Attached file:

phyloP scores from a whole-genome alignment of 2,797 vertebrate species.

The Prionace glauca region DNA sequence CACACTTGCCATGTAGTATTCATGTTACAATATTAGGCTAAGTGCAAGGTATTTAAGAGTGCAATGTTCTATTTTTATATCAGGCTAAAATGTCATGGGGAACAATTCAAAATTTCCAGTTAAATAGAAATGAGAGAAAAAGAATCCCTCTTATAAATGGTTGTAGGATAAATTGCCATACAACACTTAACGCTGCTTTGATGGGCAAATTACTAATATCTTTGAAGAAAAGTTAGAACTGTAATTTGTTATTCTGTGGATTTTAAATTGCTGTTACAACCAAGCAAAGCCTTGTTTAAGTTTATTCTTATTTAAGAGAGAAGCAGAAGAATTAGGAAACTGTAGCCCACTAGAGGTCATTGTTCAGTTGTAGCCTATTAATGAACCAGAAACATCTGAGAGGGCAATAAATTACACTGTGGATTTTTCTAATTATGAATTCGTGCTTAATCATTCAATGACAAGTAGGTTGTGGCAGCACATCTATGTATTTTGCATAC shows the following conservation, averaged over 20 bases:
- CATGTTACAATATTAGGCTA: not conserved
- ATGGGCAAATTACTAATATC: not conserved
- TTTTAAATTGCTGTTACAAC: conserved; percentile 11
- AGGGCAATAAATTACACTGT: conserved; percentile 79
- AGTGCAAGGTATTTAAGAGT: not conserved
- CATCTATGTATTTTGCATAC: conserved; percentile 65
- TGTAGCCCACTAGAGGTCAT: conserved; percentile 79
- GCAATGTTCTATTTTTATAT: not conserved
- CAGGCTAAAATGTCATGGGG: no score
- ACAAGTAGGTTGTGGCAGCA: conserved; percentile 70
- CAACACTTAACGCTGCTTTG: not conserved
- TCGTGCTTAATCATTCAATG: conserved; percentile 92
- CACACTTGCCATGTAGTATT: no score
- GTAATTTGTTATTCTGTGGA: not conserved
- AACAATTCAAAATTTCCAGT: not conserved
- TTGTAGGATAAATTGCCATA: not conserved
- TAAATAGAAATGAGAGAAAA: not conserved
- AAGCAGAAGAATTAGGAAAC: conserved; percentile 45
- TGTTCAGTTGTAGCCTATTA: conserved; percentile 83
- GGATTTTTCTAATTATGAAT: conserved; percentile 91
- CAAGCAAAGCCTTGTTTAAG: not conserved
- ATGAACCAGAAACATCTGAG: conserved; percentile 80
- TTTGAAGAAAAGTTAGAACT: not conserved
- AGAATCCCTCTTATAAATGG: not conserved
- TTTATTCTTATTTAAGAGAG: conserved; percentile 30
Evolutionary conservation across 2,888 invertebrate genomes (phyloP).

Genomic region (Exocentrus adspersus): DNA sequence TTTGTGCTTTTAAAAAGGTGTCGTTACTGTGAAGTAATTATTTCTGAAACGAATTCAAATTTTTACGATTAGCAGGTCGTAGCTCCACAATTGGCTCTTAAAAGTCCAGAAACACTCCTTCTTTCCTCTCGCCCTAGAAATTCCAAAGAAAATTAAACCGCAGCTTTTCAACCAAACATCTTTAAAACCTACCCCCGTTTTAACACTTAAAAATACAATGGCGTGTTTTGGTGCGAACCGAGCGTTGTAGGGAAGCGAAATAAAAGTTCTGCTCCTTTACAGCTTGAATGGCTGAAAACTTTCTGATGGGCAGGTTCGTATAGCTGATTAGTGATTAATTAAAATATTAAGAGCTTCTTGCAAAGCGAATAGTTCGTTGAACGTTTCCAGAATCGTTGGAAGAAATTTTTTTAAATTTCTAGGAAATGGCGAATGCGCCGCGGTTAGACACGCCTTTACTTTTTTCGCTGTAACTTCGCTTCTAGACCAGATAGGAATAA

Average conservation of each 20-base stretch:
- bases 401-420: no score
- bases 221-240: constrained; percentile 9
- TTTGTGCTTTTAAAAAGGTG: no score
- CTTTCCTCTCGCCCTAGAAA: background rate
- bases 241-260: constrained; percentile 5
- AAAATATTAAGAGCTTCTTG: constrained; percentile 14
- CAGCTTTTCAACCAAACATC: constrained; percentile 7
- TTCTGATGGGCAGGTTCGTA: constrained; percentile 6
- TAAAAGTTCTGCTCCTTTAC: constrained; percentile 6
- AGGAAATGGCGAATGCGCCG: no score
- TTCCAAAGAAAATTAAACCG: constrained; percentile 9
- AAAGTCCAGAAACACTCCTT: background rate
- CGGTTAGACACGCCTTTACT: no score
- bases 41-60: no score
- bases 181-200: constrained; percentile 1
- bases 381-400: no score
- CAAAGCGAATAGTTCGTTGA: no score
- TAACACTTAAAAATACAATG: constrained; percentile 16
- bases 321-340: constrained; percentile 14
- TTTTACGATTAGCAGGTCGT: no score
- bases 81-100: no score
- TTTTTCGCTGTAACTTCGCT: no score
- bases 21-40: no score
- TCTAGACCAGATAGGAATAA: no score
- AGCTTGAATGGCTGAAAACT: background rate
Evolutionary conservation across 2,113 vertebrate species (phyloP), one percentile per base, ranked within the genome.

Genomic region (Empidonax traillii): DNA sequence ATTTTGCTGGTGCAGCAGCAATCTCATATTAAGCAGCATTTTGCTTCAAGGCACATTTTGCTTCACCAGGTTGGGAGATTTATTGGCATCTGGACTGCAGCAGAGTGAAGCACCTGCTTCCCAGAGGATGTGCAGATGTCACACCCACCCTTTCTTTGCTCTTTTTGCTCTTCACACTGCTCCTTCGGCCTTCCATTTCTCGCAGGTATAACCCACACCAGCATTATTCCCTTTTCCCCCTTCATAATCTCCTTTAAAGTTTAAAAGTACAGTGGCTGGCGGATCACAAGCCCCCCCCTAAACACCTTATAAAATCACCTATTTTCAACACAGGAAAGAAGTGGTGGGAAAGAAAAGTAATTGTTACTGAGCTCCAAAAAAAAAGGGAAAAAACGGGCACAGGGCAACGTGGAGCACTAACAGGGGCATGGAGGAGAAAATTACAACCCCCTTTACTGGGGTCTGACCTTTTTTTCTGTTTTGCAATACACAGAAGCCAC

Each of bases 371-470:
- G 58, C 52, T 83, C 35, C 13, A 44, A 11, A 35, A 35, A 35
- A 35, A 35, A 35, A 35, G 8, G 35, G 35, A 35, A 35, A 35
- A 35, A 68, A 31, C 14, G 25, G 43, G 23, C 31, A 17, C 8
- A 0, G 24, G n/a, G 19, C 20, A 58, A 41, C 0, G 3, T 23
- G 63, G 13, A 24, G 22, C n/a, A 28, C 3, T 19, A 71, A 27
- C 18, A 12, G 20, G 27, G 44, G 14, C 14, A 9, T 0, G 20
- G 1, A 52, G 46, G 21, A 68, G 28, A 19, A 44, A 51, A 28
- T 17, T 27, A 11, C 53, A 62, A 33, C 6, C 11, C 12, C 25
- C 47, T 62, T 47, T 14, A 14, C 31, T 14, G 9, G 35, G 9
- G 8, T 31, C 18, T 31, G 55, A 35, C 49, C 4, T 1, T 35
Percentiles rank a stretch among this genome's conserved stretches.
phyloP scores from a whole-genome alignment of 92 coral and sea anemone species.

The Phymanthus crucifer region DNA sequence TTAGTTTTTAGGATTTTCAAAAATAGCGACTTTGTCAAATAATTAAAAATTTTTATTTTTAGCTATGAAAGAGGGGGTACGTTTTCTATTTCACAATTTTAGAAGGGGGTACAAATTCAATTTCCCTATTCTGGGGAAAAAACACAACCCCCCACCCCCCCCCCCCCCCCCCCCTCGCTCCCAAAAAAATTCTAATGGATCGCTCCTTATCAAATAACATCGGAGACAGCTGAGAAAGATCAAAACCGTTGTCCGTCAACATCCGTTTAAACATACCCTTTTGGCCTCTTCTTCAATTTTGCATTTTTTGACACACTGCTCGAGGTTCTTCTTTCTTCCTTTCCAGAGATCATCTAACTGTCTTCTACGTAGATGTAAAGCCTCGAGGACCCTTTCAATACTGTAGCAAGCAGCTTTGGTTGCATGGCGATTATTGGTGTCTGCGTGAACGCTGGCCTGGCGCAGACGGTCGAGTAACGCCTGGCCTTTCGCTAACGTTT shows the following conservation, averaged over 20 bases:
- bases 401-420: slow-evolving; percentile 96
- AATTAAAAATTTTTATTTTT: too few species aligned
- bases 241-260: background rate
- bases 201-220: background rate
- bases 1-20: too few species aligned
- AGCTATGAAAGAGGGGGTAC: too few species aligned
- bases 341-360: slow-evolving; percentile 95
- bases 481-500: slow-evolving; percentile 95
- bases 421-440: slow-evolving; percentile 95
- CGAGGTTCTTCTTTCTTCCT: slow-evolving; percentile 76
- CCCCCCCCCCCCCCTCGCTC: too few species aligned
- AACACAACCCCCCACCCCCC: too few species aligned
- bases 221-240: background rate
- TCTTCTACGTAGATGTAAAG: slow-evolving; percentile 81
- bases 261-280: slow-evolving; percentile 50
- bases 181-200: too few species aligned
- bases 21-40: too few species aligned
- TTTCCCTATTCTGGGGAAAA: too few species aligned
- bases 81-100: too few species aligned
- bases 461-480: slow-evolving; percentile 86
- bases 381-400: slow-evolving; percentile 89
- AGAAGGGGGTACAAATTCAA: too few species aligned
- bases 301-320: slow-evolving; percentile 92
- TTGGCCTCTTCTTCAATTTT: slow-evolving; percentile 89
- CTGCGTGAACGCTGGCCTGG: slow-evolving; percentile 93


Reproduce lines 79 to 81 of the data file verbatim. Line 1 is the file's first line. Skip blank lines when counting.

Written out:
- bases 481-500: slow-evolving; percentile 95
- bases 421-440: slow-evolving; percentile 95
- CGAGGTTCTTCTTTCTTCCT: slow-evolving; percentile 76